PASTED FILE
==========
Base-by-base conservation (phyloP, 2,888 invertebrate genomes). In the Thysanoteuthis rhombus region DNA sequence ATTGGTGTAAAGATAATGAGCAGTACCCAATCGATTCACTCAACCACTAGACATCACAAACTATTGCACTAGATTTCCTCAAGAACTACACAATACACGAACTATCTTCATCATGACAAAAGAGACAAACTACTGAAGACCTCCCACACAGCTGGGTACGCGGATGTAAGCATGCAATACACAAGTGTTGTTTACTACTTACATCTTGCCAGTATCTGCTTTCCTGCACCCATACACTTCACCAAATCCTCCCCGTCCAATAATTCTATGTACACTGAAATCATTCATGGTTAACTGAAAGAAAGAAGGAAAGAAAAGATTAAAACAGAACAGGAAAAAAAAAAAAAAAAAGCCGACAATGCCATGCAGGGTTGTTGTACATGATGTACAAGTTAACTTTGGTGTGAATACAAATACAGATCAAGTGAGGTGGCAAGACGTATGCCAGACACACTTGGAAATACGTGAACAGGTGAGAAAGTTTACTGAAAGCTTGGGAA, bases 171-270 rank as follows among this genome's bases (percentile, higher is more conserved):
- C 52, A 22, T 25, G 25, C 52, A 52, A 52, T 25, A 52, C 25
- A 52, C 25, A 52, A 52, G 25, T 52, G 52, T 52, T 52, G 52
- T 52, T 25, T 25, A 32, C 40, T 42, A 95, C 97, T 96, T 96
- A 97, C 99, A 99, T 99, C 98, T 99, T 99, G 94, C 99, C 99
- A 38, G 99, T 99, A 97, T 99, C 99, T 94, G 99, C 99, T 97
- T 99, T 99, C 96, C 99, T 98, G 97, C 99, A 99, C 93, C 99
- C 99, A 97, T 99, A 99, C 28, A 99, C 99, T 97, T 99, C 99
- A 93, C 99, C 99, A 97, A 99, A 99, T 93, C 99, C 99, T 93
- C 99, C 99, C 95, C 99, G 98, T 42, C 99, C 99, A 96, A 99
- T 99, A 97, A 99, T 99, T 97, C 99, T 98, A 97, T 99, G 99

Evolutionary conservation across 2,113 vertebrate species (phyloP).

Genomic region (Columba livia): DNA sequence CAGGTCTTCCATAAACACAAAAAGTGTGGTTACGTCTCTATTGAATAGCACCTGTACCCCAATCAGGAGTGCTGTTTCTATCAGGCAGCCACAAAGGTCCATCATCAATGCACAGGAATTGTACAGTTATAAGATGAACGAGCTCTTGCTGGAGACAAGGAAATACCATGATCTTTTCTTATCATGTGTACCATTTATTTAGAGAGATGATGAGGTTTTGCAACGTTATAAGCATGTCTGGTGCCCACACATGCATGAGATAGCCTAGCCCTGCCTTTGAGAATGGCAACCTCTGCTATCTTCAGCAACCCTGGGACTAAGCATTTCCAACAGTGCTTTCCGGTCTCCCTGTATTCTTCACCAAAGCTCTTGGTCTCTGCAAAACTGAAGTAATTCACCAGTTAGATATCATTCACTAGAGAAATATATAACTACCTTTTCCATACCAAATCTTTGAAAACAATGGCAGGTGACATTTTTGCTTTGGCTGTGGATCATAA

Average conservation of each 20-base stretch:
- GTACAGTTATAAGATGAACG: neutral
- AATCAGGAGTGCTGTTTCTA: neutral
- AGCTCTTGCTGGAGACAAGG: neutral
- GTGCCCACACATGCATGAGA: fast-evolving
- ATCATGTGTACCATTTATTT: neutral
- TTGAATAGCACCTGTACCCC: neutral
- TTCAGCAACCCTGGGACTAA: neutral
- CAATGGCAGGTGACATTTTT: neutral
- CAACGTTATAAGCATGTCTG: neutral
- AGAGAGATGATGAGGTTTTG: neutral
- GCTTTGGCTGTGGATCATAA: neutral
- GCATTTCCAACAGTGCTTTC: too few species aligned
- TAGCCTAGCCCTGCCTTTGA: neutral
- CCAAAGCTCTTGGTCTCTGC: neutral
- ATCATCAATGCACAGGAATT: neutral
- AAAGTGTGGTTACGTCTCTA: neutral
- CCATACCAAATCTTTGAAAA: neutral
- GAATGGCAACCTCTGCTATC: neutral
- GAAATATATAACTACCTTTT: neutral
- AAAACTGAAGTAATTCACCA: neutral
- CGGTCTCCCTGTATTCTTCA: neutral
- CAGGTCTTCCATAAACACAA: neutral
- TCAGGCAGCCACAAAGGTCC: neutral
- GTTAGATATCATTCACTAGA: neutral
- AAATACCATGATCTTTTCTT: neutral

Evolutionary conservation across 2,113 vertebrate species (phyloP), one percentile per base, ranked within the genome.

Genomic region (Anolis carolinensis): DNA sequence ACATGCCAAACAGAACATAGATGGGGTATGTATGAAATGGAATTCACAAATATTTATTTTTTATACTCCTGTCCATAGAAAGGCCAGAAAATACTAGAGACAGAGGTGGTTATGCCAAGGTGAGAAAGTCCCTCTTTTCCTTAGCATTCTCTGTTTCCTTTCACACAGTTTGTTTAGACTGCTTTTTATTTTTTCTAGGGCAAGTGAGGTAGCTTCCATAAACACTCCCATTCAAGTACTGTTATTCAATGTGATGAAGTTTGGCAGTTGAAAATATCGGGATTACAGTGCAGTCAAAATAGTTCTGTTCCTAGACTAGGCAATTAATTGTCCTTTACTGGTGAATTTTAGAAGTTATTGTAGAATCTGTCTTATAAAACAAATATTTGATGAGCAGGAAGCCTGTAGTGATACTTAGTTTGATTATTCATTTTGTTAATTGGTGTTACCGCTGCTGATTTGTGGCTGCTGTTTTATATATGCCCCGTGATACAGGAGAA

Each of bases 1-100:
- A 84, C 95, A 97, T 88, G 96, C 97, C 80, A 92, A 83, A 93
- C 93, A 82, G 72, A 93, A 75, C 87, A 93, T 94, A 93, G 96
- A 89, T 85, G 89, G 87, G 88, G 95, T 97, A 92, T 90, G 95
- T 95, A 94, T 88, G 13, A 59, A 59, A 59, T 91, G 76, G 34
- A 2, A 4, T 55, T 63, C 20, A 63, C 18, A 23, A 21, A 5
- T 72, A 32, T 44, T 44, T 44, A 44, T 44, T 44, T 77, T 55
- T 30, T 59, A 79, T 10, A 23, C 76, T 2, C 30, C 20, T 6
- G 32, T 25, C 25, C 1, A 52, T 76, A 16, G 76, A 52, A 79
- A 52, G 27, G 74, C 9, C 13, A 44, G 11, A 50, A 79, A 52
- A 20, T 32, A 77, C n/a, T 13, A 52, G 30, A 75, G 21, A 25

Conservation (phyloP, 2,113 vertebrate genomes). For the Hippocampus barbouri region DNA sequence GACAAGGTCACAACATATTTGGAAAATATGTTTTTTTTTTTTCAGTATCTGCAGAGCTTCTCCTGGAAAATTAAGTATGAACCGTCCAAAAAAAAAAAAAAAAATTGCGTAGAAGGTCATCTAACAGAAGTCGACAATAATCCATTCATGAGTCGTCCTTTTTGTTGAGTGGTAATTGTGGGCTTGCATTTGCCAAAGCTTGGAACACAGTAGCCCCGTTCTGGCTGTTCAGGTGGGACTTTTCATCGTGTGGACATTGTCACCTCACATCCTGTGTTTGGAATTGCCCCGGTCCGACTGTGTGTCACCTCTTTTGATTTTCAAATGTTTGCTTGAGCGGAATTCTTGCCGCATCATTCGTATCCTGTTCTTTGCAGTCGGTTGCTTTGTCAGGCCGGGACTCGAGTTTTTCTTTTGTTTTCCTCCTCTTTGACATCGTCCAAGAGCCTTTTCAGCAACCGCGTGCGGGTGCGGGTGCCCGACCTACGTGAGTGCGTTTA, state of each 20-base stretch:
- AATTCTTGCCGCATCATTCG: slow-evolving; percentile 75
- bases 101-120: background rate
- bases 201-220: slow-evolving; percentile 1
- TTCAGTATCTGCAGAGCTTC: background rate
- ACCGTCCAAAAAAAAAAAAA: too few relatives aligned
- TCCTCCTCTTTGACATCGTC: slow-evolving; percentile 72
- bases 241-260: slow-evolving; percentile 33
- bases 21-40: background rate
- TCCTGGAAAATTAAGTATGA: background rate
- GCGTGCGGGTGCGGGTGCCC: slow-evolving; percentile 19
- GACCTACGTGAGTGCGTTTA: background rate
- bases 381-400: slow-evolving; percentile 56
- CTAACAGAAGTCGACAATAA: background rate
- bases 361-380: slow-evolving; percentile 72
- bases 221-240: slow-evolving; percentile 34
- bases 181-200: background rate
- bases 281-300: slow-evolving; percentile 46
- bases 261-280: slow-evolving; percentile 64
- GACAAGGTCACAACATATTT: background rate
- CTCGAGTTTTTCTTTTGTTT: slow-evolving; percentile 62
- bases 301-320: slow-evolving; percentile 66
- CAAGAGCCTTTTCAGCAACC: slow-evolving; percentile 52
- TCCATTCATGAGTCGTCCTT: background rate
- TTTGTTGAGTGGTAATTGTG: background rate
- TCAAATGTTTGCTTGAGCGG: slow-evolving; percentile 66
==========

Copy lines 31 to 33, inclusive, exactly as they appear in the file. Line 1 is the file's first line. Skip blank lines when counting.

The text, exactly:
- CCATACCAAATCTTTGAAAA: neutral
- GAATGGCAACCTCTGCTATC: neutral
- GAAATATATAACTACCTTTT: neutral